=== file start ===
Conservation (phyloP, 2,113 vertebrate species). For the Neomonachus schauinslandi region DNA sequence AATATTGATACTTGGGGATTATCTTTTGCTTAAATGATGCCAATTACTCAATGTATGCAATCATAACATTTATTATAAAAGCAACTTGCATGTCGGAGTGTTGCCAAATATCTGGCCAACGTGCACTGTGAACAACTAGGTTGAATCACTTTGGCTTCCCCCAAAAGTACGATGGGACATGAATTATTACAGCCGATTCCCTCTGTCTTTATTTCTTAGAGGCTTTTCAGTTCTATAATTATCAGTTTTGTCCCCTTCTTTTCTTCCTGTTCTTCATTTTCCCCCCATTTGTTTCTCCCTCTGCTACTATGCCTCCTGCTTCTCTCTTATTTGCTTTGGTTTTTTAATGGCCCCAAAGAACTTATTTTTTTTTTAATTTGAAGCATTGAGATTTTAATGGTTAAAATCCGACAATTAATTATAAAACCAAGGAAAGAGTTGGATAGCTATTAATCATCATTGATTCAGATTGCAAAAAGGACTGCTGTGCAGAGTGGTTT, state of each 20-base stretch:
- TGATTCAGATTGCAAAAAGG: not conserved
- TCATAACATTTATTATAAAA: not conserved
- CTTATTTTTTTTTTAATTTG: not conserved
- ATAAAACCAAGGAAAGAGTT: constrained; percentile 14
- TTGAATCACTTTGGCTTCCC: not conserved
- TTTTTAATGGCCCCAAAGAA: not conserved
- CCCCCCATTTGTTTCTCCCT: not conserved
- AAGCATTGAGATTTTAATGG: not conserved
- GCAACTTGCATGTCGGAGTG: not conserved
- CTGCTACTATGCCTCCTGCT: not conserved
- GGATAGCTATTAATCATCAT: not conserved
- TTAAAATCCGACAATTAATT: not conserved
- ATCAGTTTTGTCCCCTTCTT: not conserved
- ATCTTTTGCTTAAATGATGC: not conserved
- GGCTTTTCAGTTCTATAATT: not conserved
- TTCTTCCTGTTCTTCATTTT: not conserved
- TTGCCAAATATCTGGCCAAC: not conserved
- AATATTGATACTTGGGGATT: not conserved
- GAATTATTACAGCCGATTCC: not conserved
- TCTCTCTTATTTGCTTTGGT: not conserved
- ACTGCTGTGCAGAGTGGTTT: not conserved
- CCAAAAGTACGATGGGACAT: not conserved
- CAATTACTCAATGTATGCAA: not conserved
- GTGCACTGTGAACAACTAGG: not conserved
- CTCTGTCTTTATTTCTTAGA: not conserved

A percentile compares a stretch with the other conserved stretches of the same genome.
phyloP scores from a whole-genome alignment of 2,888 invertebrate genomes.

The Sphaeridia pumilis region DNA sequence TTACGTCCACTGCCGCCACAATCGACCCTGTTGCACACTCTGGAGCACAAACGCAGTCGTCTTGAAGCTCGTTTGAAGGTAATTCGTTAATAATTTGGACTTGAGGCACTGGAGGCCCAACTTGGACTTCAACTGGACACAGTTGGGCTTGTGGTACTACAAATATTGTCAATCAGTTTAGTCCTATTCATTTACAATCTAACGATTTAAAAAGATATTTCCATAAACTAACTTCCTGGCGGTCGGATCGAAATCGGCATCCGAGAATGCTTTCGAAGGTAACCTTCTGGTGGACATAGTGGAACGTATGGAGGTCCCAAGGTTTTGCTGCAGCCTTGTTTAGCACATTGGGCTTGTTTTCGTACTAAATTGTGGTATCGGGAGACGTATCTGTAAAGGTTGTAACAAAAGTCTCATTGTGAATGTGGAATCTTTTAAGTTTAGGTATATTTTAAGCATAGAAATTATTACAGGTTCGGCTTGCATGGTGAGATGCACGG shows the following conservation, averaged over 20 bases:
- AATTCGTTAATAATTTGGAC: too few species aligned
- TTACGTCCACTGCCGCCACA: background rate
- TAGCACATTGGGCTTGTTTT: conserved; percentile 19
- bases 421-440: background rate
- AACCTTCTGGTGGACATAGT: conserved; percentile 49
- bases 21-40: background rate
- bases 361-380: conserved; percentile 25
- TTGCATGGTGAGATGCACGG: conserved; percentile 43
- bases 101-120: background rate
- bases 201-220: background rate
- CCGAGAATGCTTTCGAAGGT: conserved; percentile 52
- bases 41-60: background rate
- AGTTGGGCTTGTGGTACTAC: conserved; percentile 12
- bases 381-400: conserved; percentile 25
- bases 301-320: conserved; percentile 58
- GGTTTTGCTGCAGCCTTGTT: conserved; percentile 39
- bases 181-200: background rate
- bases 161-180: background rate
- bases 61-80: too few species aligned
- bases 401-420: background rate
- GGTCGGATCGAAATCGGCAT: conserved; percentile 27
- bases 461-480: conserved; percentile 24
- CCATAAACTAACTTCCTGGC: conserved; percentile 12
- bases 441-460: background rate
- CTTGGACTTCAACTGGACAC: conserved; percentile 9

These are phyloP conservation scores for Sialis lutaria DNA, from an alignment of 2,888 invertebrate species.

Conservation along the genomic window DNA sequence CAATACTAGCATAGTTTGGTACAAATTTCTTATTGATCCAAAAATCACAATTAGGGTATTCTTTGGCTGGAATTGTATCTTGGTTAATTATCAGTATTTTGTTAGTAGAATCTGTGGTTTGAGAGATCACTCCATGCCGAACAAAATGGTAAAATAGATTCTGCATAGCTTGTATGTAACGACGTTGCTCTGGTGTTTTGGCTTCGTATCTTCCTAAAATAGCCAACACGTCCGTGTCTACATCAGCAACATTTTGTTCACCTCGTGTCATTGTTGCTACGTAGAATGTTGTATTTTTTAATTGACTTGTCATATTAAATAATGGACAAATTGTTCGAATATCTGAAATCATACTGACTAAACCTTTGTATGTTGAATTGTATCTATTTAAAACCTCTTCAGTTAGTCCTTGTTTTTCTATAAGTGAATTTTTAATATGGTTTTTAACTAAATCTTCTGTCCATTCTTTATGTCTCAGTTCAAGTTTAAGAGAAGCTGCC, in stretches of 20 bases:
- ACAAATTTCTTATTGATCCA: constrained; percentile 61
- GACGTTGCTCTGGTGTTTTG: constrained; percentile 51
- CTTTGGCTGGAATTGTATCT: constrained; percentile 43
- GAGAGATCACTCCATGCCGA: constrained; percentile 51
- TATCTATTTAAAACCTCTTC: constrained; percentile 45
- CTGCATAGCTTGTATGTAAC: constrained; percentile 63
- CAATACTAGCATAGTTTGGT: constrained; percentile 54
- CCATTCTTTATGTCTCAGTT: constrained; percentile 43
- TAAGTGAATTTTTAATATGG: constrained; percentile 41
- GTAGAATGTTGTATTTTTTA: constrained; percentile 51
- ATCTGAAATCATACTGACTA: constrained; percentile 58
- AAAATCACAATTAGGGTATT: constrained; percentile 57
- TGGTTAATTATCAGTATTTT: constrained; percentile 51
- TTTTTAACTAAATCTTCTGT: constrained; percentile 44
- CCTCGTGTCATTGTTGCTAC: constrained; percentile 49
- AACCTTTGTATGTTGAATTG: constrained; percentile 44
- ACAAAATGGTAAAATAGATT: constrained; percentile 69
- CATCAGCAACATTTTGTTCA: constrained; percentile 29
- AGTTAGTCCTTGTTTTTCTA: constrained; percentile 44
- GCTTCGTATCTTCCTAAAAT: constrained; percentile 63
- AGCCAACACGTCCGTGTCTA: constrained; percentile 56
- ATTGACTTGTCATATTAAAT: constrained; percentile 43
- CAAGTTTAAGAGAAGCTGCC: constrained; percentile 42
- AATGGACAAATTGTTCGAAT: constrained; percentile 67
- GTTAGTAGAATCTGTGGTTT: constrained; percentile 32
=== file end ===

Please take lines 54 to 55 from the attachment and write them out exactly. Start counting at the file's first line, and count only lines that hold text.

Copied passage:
- CTTGGACTTCAACTGGACAC: conserved; percentile 9

These are phyloP conservation scores for Sialis lutaria DNA, from an alignment of 2,888 invertebrate species.